Like snorkeling, freediving and spearfishing are sports that require little equipment, but what few gear pieces you do need are truly invaluable. Whether you are a casual freediver or a competitive one, as soon as you realize what a dive computer can do for you, you’ll realize that they are actually such a huge benefit to have for freediving.
Do you need a dive computer for freediving? Strictly speaking, no. However, that’s like saying you can drive with the headlights off at night because you do it all the time and have had no accidents so far. Doing something reckless like that is begging for an accident to occur sooner or later. Freediving is inherently risky, but a freediving watch can make the activity so much safer. Besides tracking your dive depth and elapsed dive time, it can also help you plan and track your surface intervals, track your long-term record of dives, and help you avoid shallow water blackouts. A better question to ask yourself is, why haven’t you got a freediving computer yet?
In this article, we will discuss what a dive computer with freediving mode can do for you. We go over the many benefits they can provide, why they are important, and why you should get a dive computer for freediving.
- Why should you get a freediving computer?
- Other useful features a freedive computer provides
Why should you get a freediving computer?
Did you know that freedivers were some of the first groups of people to adopt using dive computers as part of their training? Over time, even spearfishers joined in on using dive computers, and now some dive computers even specifically come with a freediving mode.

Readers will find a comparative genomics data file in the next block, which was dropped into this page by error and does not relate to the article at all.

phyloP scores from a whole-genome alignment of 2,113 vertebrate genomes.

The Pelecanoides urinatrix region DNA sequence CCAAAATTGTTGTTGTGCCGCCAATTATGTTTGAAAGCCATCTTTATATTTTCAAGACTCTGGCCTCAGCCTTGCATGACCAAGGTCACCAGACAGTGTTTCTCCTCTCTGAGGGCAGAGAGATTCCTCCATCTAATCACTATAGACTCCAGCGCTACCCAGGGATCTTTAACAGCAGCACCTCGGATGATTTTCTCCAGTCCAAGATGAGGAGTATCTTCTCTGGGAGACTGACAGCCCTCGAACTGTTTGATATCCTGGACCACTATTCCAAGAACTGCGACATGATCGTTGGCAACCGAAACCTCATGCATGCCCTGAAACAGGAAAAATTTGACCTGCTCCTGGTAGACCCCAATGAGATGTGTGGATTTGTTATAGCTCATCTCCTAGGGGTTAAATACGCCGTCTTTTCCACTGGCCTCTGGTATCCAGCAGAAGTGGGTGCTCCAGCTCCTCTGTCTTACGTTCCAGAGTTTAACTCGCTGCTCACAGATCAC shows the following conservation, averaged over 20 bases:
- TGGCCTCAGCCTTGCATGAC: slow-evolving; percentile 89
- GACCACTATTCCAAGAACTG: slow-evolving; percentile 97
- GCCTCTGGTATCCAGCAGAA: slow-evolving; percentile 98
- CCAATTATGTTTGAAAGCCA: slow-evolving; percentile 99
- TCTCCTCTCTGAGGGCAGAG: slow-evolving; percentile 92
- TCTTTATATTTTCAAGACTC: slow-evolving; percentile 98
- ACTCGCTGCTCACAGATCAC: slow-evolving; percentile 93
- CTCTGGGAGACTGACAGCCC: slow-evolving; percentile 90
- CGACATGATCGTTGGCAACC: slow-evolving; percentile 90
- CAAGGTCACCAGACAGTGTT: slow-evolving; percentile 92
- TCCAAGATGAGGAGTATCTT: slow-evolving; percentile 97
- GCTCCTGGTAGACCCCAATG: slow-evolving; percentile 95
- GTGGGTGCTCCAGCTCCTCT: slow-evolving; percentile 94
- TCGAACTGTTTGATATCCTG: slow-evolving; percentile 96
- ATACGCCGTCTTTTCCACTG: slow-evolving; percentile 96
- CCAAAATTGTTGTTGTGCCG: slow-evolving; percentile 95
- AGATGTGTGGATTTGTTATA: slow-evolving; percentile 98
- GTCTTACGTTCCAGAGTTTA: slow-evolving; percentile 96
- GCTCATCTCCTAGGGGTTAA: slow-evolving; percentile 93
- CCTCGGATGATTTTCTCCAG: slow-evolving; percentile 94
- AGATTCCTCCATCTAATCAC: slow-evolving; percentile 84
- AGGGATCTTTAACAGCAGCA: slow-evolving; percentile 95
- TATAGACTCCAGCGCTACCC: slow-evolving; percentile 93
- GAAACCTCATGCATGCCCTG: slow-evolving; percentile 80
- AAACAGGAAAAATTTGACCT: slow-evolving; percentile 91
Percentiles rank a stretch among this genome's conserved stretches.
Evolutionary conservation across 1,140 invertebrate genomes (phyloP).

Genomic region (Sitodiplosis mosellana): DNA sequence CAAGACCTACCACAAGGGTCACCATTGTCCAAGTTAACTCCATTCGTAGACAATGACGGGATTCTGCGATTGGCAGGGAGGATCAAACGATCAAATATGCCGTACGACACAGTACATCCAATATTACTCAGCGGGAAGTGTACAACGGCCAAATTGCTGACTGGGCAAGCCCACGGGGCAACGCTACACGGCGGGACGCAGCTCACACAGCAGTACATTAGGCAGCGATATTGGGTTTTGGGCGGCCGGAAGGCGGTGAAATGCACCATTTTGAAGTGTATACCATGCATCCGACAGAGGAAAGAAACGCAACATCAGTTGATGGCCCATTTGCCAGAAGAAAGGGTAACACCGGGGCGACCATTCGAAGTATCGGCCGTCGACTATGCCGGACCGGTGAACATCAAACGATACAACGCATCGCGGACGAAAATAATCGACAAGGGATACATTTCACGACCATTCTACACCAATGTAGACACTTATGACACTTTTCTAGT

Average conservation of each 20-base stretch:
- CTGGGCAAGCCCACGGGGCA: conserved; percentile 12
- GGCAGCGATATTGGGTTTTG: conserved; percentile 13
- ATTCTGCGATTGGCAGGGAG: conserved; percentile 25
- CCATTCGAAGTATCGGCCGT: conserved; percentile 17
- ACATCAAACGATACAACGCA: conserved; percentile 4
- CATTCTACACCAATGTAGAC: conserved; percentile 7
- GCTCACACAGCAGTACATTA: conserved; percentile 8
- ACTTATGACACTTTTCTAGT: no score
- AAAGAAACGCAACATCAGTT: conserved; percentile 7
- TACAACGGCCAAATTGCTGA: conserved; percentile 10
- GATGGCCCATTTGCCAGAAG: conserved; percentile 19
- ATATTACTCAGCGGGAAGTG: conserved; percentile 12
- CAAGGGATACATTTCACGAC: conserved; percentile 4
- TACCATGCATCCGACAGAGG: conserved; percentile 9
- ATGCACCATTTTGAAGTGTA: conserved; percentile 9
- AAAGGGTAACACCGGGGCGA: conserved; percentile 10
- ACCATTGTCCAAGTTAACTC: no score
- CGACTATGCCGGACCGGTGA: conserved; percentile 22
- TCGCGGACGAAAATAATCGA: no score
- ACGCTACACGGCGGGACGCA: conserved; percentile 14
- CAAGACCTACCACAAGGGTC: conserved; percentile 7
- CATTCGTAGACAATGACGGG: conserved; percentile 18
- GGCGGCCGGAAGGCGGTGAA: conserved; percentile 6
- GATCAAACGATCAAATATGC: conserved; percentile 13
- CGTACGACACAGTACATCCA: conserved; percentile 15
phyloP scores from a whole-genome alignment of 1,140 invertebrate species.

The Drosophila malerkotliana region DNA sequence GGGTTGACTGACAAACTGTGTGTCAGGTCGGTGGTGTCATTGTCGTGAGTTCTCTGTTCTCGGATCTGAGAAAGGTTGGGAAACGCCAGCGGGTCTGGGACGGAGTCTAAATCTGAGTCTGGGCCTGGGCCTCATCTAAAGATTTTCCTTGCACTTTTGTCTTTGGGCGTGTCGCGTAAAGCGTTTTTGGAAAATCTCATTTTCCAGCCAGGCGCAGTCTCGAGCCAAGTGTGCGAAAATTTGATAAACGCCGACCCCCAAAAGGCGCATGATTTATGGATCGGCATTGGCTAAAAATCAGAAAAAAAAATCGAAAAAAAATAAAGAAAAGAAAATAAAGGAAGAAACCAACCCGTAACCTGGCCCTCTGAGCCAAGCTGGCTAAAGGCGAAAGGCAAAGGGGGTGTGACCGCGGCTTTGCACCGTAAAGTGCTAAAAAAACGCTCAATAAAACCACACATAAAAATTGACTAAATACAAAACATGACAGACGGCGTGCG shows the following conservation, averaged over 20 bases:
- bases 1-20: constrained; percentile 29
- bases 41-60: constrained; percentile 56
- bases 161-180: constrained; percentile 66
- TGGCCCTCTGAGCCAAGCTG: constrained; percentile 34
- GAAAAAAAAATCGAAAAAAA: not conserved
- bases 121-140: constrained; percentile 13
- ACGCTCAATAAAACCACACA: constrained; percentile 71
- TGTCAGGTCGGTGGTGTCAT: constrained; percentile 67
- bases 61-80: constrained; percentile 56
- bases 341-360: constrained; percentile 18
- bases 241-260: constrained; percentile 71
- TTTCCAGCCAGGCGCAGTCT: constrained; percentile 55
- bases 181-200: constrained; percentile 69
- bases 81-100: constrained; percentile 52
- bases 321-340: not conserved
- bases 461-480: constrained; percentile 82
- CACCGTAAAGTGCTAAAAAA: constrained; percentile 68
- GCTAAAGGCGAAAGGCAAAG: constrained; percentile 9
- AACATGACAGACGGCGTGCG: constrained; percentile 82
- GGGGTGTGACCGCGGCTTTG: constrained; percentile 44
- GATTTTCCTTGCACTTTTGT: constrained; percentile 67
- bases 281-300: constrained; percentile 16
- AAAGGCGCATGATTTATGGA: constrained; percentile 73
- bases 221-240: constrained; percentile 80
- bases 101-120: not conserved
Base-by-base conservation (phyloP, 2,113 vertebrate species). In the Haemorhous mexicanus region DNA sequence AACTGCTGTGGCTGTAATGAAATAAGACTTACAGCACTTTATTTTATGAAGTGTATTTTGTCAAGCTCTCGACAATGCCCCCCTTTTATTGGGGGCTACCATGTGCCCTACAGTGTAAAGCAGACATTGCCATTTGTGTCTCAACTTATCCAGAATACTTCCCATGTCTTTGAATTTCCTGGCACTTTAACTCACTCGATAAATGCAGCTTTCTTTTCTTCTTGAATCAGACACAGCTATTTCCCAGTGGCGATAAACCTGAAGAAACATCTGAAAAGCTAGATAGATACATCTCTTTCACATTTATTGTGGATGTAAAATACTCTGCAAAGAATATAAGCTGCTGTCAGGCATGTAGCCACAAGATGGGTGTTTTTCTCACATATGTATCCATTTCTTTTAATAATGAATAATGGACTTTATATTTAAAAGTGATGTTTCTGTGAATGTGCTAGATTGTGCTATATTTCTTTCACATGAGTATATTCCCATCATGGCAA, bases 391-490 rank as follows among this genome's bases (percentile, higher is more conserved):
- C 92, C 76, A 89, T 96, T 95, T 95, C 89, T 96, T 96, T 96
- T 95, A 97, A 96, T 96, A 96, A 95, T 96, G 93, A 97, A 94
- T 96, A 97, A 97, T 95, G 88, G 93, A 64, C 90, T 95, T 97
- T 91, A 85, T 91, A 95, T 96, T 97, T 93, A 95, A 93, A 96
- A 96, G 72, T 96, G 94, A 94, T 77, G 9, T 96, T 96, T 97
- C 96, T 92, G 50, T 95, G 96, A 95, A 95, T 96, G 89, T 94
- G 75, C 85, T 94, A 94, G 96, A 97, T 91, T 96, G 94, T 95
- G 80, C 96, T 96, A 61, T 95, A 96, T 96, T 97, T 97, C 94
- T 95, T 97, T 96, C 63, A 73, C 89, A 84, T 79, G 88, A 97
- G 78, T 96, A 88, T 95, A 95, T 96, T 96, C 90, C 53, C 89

If you’re just starting out with freediving, you might see a dive computer as one of those optional luxuries that only snobby, rich people get, kind of like the Apple watch of watersports products. The truth is, once you learn how your body works when doing a breath-hold dive, the data that a dive computer provides becomes invaluable. Here are a few reasons why:
They make breath-hold sports much safer
When we are engaged in a physical activity, our attention should be primarily focused on the task at hand, not busy trying to count the seconds or distance of your current dive. Besides, our brains are not the best judge of time and distance anyways, especially when you’re preoccupied already.
As such, your estimates of your dive time and depth will likely be off, even if you took a proper surface interval break. With a dive computer, you can offload this task which requires brainpower to an external “brain” if you will, one that is much more precise than you. That way, you can focus entirely on your breath-hold dive, and this benefit alone makes the activity much safer overall.